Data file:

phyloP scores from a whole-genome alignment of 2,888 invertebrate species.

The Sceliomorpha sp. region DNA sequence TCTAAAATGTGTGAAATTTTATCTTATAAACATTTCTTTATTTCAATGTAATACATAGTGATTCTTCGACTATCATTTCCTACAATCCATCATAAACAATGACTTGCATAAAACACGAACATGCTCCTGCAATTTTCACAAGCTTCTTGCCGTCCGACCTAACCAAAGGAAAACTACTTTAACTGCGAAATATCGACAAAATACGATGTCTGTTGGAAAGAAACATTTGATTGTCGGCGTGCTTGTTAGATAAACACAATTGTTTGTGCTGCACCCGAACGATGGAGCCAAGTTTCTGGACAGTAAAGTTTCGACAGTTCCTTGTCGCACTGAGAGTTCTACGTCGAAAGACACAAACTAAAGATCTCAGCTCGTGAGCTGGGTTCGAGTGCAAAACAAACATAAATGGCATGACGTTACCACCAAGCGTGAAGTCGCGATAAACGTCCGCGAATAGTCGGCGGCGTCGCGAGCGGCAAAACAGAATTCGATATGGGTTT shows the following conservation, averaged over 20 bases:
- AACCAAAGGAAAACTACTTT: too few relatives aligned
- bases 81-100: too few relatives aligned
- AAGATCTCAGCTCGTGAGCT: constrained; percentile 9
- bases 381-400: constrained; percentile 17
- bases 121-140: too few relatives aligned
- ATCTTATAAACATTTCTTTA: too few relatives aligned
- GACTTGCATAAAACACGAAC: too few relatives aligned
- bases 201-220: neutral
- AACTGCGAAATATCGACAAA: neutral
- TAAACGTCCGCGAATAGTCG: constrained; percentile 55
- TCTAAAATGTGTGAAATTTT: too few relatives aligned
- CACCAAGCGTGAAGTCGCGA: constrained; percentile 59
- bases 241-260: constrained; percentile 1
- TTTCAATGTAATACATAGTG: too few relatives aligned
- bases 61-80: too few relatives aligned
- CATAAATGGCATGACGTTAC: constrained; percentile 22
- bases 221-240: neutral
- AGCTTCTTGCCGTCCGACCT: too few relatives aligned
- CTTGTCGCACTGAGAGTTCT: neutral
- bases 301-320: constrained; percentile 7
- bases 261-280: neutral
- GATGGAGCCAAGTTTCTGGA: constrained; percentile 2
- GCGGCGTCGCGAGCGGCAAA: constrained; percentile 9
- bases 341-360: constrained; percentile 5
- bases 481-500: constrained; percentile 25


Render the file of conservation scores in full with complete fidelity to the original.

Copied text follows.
phyloP scores from a whole-genome alignment of 2,888 invertebrate species.

The Sceliomorpha sp. region DNA sequence TCTAAAATGTGTGAAATTTTATCTTATAAACATTTCTTTATTTCAATGTAATACATAGTGATTCTTCGACTATCATTTCCTACAATCCATCATAAACAATGACTTGCATAAAACACGAACATGCTCCTGCAATTTTCACAAGCTTCTTGCCGTCCGACCTAACCAAAGGAAAACTACTTTAACTGCGAAATATCGACAAAATACGATGTCTGTTGGAAAGAAACATTTGATTGTCGGCGTGCTTGTTAGATAAACACAATTGTTTGTGCTGCACCCGAACGATGGAGCCAAGTTTCTGGACAGTAAAGTTTCGACAGTTCCTTGTCGCACTGAGAGTTCTACGTCGAAAGACACAAACTAAAGATCTCAGCTCGTGAGCTGGGTTCGAGTGCAAAACAAACATAAATGGCATGACGTTACCACCAAGCGTGAAGTCGCGATAAACGTCCGCGAATAGTCGGCGGCGTCGCGAGCGGCAAAACAGAATTCGATATGGGTTT shows the following conservation, averaged over 20 bases:
- AACCAAAGGAAAACTACTTT: too few relatives aligned
- bases 81-100: too few relatives aligned
- AAGATCTCAGCTCGTGAGCT: constrained; percentile 9
- bases 381-400: constrained; percentile 17
- bases 121-140: too few relatives aligned
- ATCTTATAAACATTTCTTTA: too few relatives aligned
- GACTTGCATAAAACACGAAC: too few relatives aligned
- bases 201-220: neutral
- AACTGCGAAATATCGACAAA: neutral
- TAAACGTCCGCGAATAGTCG: constrained; percentile 55
- TCTAAAATGTGTGAAATTTT: too few relatives aligned
- CACCAAGCGTGAAGTCGCGA: constrained; percentile 59
- bases 241-260: constrained; percentile 1
- TTTCAATGTAATACATAGTG: too few relatives aligned
- bases 61-80: too few relatives aligned
- CATAAATGGCATGACGTTAC: constrained; percentile 22
- bases 221-240: neutral
- AGCTTCTTGCCGTCCGACCT: too few relatives aligned
- CTTGTCGCACTGAGAGTTCT: neutral
- bases 301-320: constrained; percentile 7
- bases 261-280: neutral
- GATGGAGCCAAGTTTCTGGA: constrained; percentile 2
- GCGGCGTCGCGAGCGGCAAA: constrained; percentile 9
- bases 341-360: constrained; percentile 5
- bases 481-500: constrained; percentile 25